Lastly, is a proposal of the possibility beyond dreaming. Often associated with being nocturnal, as someone is awoken from a dream or when a story has ended, where does that leave the audience in. Lee Gwo Yinn’s stunning and emotional drawings of the last moments of his recently passed mother become an epilogue. Death has never become an answer but simply a possibility to continue dreaming or listening to stories.
An exhibition curated for and produced by rainbowartsproject, works which have been selected are queer, in such ways that they are quirky, sub-real and socially marginalized to a certain extent. Some of the artists invited are sexually queer themselves which have been translated onto their works but this exhibition proposes a definition upon queer identity from a much wider perspective. The boy from the story can be a werewolf, a princess, a superhero, a lady in pyjamas, a cosplayer, a transgender or even a dead woman.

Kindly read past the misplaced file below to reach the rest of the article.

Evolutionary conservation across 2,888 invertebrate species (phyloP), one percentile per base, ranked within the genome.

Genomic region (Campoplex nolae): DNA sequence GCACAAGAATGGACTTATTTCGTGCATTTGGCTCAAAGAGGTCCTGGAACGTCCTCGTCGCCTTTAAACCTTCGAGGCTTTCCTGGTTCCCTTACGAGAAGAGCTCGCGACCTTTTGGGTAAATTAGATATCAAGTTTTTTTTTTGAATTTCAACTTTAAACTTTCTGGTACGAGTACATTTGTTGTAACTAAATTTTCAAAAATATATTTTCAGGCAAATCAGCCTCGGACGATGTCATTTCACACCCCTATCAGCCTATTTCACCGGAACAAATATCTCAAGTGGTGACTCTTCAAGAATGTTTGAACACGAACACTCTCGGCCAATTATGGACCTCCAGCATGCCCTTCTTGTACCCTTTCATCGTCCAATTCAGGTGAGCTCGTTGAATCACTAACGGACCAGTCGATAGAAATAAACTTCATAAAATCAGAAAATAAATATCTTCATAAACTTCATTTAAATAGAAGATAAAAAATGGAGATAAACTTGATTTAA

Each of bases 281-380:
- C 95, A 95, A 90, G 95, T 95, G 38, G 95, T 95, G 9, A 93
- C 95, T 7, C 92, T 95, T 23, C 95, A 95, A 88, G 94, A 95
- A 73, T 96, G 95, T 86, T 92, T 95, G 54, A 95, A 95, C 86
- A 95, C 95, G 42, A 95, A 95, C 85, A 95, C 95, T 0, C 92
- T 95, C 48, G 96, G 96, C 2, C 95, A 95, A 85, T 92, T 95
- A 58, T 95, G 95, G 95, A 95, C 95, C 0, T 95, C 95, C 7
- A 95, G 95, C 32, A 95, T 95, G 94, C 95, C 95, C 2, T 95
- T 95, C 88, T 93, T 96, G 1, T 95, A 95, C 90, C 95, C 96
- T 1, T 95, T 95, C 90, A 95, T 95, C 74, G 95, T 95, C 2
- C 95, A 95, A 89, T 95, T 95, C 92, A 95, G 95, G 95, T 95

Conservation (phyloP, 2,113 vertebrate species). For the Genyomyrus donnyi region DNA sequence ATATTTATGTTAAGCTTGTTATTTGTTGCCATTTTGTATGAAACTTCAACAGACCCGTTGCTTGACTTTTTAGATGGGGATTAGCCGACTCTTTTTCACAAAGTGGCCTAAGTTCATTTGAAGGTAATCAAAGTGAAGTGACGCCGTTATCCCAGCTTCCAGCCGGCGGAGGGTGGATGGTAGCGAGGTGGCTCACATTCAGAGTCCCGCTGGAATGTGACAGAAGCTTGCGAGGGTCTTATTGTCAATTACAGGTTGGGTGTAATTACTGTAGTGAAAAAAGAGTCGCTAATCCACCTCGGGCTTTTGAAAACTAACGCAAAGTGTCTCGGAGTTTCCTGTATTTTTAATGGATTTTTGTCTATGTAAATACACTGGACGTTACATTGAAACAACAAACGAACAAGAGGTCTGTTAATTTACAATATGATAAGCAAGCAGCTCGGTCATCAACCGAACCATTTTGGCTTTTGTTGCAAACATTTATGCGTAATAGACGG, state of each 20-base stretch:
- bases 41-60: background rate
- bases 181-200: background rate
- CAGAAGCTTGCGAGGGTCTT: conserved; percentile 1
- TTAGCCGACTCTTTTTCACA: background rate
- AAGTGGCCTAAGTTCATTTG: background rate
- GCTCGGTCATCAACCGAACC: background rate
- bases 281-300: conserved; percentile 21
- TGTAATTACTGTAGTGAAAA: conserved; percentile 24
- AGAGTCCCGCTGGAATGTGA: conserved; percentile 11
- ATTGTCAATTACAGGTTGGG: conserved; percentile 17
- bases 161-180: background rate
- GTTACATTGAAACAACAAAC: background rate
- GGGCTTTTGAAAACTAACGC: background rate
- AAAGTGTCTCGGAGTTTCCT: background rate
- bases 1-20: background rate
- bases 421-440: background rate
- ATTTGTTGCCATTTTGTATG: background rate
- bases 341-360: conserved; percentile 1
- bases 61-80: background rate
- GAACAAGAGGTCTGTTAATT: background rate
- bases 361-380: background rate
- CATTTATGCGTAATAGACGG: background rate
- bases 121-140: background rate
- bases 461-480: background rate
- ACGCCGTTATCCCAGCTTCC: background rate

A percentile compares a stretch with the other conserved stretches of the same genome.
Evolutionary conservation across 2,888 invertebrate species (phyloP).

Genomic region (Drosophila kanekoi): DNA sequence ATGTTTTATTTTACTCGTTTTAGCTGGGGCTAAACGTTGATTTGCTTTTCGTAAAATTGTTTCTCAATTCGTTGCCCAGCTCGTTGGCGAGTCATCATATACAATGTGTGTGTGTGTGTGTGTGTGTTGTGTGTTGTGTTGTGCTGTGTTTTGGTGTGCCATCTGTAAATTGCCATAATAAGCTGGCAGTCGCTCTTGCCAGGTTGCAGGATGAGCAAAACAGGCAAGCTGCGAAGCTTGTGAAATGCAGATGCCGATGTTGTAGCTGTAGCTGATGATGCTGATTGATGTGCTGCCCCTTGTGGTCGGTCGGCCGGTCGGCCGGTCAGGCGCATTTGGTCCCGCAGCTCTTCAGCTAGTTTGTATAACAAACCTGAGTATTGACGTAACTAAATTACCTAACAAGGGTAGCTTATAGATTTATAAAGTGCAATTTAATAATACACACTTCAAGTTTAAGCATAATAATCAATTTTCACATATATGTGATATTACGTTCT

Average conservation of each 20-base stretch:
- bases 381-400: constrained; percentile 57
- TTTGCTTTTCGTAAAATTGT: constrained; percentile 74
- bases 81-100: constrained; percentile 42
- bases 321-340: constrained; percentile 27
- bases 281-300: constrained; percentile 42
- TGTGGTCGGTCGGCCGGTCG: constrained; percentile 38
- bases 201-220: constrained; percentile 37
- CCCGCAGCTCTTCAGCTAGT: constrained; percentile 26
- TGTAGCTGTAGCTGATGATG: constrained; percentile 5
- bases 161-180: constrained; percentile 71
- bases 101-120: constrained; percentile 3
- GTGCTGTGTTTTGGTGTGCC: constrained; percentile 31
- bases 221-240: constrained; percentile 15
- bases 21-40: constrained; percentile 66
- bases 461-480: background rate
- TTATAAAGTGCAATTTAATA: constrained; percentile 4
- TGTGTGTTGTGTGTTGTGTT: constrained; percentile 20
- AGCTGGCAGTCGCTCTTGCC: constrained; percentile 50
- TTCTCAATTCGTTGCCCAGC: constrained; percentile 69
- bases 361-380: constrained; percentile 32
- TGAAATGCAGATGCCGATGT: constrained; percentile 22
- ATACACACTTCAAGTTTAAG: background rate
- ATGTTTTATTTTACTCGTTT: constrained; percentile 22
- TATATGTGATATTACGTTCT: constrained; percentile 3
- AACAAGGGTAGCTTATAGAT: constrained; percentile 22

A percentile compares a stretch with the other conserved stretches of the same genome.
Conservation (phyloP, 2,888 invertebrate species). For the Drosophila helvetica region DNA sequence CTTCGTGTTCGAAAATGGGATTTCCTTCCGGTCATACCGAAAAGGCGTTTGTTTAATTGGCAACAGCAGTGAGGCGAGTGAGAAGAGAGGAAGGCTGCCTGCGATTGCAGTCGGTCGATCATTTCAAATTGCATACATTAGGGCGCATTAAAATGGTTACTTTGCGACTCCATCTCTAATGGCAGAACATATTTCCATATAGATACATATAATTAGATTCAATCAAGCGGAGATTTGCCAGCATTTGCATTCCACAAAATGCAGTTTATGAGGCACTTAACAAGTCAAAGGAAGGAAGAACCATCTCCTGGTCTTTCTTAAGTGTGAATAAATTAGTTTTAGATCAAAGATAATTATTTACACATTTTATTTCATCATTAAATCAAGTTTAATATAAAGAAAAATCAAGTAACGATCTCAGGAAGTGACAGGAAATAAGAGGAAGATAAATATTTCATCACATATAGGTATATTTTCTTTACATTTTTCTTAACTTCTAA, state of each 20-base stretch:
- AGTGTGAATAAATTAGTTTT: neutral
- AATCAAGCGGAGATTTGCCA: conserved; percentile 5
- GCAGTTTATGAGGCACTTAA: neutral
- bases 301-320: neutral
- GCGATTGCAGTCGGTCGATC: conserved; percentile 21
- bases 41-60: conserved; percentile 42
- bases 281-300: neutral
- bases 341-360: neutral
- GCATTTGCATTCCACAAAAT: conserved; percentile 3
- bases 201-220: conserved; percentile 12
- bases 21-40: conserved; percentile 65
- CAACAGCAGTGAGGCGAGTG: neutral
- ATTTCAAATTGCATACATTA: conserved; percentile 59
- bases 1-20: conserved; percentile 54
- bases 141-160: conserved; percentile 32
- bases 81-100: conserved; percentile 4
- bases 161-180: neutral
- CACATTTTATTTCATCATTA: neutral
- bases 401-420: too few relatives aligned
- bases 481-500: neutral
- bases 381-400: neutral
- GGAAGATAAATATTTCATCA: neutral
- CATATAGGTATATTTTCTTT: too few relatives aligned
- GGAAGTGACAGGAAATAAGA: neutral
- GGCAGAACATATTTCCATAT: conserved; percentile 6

As the curator of Some Nights Need An Introduction chapter 3. bed time stories, I would like to offer my audience, bed time stories. Stories which are told through images and visual narratives, translated to experiences and real life performance realm. Stories which present identity through various interpretations. However the journey does not end there, as the dream continues into the possibility of the stories to be re-told, again and again.
Kelvin Atmadibrata is a visual artist living in Jakarta, Indonesia. His concern upon gender and sexuality is reflected upon a long term initiative, rainbowartsproject, founded in 2009 with artists in Singapore. He continues weaving visual narratives through Some Nights Need An Introduction and hopes to collaborate with more people.